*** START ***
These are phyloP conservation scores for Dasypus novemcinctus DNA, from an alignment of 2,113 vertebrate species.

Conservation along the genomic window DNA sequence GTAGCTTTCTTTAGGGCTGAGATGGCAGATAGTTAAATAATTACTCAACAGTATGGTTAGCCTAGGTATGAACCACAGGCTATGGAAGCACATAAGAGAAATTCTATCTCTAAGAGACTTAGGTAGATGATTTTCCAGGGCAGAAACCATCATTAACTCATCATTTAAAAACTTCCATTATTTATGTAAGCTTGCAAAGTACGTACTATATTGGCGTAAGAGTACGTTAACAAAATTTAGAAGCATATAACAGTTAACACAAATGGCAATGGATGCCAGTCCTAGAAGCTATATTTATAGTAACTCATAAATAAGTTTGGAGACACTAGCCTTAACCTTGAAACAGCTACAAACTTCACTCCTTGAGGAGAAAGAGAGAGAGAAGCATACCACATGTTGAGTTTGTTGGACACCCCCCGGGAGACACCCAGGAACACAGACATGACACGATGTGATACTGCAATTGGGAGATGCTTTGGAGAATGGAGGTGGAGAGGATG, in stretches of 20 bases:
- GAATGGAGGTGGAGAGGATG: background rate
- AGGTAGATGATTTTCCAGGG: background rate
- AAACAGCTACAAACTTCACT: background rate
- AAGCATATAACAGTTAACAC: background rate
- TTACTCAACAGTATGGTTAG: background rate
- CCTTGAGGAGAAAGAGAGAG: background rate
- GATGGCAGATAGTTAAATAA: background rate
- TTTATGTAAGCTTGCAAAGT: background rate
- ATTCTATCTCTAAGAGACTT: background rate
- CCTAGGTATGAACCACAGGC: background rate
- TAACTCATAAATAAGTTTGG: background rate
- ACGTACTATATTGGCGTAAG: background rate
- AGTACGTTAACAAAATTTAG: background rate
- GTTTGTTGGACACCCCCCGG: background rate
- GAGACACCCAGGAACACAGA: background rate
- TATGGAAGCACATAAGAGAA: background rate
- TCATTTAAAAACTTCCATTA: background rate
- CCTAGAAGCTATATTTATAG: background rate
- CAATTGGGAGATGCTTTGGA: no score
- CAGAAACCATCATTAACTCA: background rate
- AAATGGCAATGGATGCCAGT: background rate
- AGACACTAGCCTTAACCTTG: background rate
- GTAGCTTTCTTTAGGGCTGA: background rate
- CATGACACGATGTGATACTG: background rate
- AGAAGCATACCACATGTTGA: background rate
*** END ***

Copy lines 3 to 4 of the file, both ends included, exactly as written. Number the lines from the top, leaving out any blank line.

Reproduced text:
- GAATGGAGGTGGAGAGGATG: background rate
- AGGTAGATGATTTTCCAGGG: background rate